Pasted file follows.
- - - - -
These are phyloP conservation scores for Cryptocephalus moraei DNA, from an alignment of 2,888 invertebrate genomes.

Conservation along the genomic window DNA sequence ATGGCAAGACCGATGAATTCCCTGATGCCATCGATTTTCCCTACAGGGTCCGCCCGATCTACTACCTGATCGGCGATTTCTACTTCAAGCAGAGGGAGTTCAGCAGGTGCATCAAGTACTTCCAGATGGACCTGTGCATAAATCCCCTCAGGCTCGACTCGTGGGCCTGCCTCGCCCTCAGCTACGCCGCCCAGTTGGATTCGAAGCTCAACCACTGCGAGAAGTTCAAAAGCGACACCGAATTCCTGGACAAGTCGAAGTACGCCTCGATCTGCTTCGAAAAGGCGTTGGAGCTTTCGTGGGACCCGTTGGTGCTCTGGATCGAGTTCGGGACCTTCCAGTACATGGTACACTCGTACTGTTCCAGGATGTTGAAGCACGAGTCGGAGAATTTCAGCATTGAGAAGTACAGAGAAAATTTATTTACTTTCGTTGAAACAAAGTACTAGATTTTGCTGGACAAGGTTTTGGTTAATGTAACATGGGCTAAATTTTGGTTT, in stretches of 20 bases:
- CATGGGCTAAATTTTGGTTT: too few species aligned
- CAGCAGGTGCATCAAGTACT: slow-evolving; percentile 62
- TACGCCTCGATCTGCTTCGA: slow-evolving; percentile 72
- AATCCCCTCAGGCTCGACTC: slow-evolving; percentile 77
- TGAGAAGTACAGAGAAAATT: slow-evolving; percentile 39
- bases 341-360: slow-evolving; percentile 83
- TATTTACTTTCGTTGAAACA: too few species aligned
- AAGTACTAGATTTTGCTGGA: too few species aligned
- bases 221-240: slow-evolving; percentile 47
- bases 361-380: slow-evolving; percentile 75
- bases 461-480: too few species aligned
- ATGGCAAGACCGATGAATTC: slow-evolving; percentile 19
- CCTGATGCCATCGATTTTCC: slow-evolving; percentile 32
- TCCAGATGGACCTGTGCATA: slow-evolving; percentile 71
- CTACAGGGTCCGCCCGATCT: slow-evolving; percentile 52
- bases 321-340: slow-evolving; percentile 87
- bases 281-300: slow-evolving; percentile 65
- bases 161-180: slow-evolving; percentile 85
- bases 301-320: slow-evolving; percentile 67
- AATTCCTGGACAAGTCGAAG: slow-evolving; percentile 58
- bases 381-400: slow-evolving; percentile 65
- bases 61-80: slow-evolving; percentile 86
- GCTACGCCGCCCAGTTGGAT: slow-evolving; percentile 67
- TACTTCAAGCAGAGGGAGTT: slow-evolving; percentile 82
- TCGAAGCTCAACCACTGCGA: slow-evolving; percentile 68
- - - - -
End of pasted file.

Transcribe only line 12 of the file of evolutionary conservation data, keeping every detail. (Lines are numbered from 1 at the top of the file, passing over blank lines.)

- bases 361-380: slow-evolving; percentile 75